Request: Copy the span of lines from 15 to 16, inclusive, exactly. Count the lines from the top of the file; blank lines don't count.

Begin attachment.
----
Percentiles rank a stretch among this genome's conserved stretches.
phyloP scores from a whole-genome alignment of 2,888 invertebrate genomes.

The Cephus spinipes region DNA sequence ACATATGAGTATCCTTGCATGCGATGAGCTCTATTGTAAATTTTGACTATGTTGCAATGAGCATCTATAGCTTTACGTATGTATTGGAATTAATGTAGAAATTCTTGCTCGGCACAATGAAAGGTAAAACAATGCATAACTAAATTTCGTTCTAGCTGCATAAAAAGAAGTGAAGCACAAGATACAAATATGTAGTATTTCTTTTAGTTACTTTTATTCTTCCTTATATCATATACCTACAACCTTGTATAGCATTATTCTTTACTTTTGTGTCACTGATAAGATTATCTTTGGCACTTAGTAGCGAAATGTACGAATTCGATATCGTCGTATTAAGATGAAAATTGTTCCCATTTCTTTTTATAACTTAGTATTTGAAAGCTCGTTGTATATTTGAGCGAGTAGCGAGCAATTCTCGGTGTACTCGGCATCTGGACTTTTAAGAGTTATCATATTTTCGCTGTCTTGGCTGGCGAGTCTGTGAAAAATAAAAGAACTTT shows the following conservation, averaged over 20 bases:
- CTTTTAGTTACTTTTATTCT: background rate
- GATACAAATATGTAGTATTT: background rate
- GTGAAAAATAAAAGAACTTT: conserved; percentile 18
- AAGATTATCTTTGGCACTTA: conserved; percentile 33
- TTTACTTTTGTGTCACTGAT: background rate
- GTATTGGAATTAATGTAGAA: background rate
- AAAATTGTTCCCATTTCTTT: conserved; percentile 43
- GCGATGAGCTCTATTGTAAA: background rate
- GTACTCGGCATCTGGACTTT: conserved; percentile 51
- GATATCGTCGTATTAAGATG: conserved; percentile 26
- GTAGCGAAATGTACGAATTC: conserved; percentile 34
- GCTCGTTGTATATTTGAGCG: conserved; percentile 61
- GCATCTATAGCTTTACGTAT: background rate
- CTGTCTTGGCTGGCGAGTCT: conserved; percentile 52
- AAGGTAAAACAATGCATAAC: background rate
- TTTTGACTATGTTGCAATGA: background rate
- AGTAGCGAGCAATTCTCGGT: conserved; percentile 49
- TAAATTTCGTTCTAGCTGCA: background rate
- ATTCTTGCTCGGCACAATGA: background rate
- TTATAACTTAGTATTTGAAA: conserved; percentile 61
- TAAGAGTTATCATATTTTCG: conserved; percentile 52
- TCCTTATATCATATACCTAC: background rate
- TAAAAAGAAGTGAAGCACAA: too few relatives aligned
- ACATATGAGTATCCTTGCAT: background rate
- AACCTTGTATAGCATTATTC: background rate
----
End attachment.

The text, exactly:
- GCTCGTTGTATATTTGAGCG: conserved; percentile 61
- GCATCTATAGCTTTACGTAT: background rate